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5 Ways to make your Garden Regenerative and start reversing Climate Change!

Even your small garden can reverse climate change.

Next Generation Landscape Contractors is dedicated to making Planet Earth Great again. Here are some simple steps that you can do at home to actually start reversing the negative effects of climate change. 


1) Safley dispose of all chemicals. If you dont want it in your body, you don't want it in your soil. Even if the chemicals are sold in the store over the counter that doesn't make them safe. There has been multible cases where the FDA approves a product and within 15 years of it being released we find out it is life threatening. For instance, according to America's Right To Know at ( it states that "Glyphosate, a synthetic herbicide patented in 1974 by the Monsanto Company and now manufactured and sold by many companies in hundreds of products, has been associated with cancer and other health concerns. Glyphosate is best known as the active ingredient in Roundup-branded herbicides, and the herbicide used with “Roundup Ready” genetically modified organisms (GMOs). Herbicide tolerance is the most prevalent GMO trait engineered into food crops, with some 90% of corn and 94% of soybeans in the U.S. engineered to tolerate herbicides, according to USDA data. A 2017 study found that Americans’ exposure to glyphosate increased approximately 500 percent since Roundup Ready GMO crops were introduced in the U.S in 1996." Since Roundup has been released they have encountered over 400,000 lawsuits for cancer. 

2) Keep your soil covered. "Dust storms cause soil loss from the dry lands, and worse, they preferentially remove organic matter and the nutrient-rich lightest particles, thereby reducing agricultural productivity...." ( storms also reduce visibility affecting aircraft and road transportation. The worst dust storm of all time killed 7,000 people overall and wasn't only one storm, but an accurence of storms that greatly damaged the ecology and agriculture of the American and Canadian prairies during the 1930's. The phenomenon was caused by the brilliant idea of intoducing plowing. This made farmers lifes easier and allowd their crop to flourish at first. "Over-Plowing Contributes to the Dust Bowl or the 1930s. Each year, the process of farming begins with preparing the soil to be seeded. But for years, farmers had plowed the soil too fine, and they contributed to the creation of the Dust Bowl... Each design lifted the soil up, broke it up and turned it over," according to ( Not only that but severe drought and the failure to apply dryland farming methods to prevent the aeolian processes caused the Dust Bowl in the 1930's. Over use of rotoilling / plowing will lead to the soil basically turning to durt leaving you with no nutrients for your plant to grow in; which is what you need for a plant to be happy. Keep plants in the soil or do zero scaping to save our soil.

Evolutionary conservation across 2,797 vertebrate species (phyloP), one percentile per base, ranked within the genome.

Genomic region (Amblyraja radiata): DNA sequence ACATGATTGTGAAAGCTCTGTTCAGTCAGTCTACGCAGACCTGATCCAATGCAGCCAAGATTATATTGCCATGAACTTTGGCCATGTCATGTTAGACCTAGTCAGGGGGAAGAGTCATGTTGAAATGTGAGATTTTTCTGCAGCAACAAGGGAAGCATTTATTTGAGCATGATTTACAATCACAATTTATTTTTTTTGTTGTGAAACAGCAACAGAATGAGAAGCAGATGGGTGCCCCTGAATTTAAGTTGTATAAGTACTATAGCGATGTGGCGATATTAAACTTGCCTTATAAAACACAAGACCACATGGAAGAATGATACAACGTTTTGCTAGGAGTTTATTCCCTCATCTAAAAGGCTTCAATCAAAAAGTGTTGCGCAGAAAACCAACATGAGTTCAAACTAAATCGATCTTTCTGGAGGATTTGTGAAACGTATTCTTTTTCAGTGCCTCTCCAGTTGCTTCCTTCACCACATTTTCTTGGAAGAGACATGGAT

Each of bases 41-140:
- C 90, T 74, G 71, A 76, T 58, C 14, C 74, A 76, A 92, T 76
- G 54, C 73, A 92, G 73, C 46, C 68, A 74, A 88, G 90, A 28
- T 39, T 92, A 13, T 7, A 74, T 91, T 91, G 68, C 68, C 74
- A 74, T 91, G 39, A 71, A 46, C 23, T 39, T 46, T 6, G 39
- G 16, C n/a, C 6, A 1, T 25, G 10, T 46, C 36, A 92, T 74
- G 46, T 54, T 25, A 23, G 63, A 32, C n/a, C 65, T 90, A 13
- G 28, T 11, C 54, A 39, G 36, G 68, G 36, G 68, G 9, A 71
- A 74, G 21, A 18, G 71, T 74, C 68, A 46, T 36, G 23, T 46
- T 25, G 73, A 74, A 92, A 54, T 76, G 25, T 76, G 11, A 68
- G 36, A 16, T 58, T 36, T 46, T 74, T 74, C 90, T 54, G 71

3) Incourage bio diversity in plant's. "Biodiversity: In general, the more life that inhabits your garden, the healthier it will be... Biodiversity offers significant protection for your garden. Soil organisms and insects improve soil condition, and birds and predatory insects keep pests under control." ( In other words keep the carbon in the ground, the more living organisms breathing in and out... The better. 

4) Grow your own food. Growing your own food isn't only healthier for your immune system and for your body in general but it is also a great way to start slowing down our every day carbon foot print. "Gardens help the environment by reducing air and noise pollution, erosion, and energy costs, minimizing carbon footprint, filtering the groundwater, and providing a food and home source for various animals and insects," ( - "Growing a garden is not only good for you it is also good for the environment because it reduces the carbon footprint of your food by decreasing the number of miles it takes to get food from the farm to your kitchen table. If you plant trees, it helps store carbon from the atmosphere into the soil," ( 

5) Compost. Compost is a probiotic regenerative source to use for your soil and it can come right from your kitchen and back yard. Composting "Helps soils hold or sequester carbon dioxide. In addition to emission reductions, compost replenishes and revitalizes exhausted farm soils by replacing trace minerals and organic material, reduces soil erosion and helps prevent storm water runoff. Recycling is an effective way to reduce greenhouse gases," according to

Change Starts with You!

It’s not about "sustainable” anymore, it’s about being “regenerative.” —Our friends Ron Finley and Rosario Dawson show you how to go beyond sustainability and become regenerative with Climate Victory Gardens in this new video premiere from Kiss The Ground and Green America.

Kiss the Ground visits Mraz Family Farms where Alison Teal ( talks compost and regenerative agriculture with Grammy winner artist, Jason Mraz.

Please share with your friends and family!

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